Cities are at the forefront of the COVID-19 response, one of the most significant threats to health in recent history. Cities have learned valuable lessons in governance through COVID-19.  Can these lessons learnt be adapted and applied to other underlying causes of health inequity in urban areas?

At no point other time has the notion of well-being been so important to people living in crowded cities.  With lockdowns and rapidly changing protocols for safety, people have been looking for ways to not just survive or feel healthy – but to optimize family and community relationships in innovative ways that result in a sense of well-being.

In this session, we will listen to representatives from Khulna (Bangladesh); Tunis (Tunisia); and Douala (Cameron) talk about the importance of strategies to overcome siloes and fragmented approaches to governance, apathy and non-engagement and the lack of mechanisms for citizens participation in decision-making.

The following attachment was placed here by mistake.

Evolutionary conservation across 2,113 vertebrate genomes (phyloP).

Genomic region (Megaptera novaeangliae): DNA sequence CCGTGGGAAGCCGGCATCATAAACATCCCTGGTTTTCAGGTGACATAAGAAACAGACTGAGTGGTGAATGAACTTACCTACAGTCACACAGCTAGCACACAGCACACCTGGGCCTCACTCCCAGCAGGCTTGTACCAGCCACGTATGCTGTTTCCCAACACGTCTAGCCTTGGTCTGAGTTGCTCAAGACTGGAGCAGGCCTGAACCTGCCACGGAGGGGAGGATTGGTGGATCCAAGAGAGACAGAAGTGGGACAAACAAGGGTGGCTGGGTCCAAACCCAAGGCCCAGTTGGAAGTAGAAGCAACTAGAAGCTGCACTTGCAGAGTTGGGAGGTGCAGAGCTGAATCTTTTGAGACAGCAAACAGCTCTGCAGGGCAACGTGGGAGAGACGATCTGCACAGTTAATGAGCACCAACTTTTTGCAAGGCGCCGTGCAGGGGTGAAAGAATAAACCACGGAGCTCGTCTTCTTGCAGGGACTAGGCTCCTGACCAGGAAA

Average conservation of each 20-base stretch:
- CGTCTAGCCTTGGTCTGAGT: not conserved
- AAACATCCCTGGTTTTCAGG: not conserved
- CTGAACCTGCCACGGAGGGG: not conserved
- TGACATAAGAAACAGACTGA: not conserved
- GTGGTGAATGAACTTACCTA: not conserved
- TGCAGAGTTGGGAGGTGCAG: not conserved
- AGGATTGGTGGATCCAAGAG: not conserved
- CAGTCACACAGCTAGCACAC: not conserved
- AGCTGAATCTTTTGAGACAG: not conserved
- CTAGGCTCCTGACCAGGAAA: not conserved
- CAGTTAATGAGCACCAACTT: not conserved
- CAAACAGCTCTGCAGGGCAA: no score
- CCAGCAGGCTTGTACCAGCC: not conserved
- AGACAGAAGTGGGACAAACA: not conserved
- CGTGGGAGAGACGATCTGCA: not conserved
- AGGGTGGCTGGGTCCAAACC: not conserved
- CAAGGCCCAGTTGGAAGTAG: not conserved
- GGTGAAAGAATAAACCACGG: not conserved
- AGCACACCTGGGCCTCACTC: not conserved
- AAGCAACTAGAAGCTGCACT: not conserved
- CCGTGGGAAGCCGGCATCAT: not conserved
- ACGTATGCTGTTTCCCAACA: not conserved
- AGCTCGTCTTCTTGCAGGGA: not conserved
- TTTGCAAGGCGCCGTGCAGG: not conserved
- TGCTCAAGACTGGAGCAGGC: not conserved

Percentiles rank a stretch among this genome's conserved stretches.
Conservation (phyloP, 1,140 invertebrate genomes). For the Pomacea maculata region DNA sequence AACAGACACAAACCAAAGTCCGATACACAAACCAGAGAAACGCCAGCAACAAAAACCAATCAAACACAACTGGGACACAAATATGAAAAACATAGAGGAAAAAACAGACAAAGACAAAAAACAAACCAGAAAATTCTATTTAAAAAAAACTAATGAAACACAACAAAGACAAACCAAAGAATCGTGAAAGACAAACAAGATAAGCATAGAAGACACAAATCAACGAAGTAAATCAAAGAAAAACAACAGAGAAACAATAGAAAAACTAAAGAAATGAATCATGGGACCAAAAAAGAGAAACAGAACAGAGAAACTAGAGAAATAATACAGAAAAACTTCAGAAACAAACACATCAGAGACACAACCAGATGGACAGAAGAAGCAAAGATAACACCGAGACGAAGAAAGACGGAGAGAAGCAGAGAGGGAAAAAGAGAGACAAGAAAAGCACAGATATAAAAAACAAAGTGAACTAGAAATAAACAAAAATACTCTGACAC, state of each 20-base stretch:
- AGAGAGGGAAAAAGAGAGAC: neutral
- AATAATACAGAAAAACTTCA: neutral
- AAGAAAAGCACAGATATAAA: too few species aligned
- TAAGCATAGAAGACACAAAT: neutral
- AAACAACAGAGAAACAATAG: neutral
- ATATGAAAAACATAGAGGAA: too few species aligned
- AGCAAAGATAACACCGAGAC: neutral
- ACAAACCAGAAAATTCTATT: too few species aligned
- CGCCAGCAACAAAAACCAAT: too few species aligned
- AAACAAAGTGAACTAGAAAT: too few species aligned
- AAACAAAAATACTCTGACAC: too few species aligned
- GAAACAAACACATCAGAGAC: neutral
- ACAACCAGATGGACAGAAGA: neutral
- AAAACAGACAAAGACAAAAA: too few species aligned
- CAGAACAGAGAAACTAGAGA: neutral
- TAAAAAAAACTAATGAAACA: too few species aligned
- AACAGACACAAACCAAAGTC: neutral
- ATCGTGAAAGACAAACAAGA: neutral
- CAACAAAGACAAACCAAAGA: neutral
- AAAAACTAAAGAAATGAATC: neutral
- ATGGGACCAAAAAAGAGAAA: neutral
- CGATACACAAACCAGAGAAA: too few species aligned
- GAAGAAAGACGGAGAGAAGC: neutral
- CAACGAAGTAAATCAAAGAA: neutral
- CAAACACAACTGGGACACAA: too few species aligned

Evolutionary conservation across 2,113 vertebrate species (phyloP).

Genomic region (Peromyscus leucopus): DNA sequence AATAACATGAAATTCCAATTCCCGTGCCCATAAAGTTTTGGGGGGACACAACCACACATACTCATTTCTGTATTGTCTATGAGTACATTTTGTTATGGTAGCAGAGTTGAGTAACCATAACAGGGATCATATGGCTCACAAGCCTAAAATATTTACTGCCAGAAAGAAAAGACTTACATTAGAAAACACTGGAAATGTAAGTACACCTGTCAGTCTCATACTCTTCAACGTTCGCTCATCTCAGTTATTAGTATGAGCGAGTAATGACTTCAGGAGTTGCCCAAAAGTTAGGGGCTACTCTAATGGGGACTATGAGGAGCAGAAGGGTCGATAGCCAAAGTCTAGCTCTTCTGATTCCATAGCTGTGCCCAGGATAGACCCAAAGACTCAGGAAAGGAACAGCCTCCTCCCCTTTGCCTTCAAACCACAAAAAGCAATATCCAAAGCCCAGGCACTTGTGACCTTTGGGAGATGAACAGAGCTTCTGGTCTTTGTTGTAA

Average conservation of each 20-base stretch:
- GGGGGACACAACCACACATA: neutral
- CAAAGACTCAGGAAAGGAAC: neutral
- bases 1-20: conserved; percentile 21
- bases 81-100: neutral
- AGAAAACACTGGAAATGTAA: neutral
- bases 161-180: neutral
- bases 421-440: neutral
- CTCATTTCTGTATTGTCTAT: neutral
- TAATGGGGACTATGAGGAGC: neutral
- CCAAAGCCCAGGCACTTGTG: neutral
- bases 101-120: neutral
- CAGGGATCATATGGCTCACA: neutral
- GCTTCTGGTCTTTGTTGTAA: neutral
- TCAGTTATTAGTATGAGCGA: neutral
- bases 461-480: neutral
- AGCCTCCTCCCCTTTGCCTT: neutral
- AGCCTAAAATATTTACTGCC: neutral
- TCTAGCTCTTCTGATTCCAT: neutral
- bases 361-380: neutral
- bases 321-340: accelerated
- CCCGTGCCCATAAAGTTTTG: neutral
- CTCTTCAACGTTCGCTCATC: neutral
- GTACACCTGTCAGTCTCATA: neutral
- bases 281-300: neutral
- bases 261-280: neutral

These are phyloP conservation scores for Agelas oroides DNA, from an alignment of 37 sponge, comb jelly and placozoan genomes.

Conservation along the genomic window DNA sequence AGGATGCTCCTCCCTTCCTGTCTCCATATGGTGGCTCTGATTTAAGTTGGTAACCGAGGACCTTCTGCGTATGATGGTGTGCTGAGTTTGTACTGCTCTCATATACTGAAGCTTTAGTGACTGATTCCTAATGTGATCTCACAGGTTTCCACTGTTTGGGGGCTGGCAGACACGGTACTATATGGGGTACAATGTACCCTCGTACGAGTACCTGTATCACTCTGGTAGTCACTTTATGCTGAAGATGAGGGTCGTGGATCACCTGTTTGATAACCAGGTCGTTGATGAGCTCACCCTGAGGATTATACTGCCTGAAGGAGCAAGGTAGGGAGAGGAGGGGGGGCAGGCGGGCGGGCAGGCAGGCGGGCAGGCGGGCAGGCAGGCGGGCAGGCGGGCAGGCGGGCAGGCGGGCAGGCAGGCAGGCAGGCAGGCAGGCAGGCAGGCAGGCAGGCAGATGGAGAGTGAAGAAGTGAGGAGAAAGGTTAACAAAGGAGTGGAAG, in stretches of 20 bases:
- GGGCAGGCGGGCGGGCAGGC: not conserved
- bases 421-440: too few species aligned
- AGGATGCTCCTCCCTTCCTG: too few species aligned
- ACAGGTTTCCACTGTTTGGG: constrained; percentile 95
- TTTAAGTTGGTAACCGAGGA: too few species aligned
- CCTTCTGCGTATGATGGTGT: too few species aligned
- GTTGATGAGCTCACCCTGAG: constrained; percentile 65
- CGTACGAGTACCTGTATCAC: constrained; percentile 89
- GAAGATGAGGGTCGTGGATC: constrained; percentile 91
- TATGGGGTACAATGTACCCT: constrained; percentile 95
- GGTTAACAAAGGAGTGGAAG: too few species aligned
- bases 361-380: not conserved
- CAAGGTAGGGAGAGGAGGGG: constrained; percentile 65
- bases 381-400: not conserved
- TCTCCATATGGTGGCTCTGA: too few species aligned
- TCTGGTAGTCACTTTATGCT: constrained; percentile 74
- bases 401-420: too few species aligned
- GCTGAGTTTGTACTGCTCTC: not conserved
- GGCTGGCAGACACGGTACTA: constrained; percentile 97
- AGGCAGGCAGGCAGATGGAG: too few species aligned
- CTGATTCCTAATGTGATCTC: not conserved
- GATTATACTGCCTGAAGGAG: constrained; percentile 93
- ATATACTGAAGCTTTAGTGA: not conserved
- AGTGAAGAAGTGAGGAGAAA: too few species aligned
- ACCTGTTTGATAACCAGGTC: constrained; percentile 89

In this session, we will listen to representatives from Khulna (Bangladesh); Tunis (Tunisia); Mexico (Mexico); Bogota (Colombia) and Douala (Cameron) talk about the importance of strategies to overcome siloes and fragmented approaches to governance, apathy and non-engagement and the lack of mechanisms for citizens participation in decision-making.

Supported by the Switzerland Social Development Fund, these cities will provide insight into how the Urban Governance and Well-Being is helping achieve greater speed in breaking down barriers to social integration as well as ideas on scaling up effective measures for health and well-being through social dialogue, multi-sectoral action and community engagement.

3. Advocacy for health promotion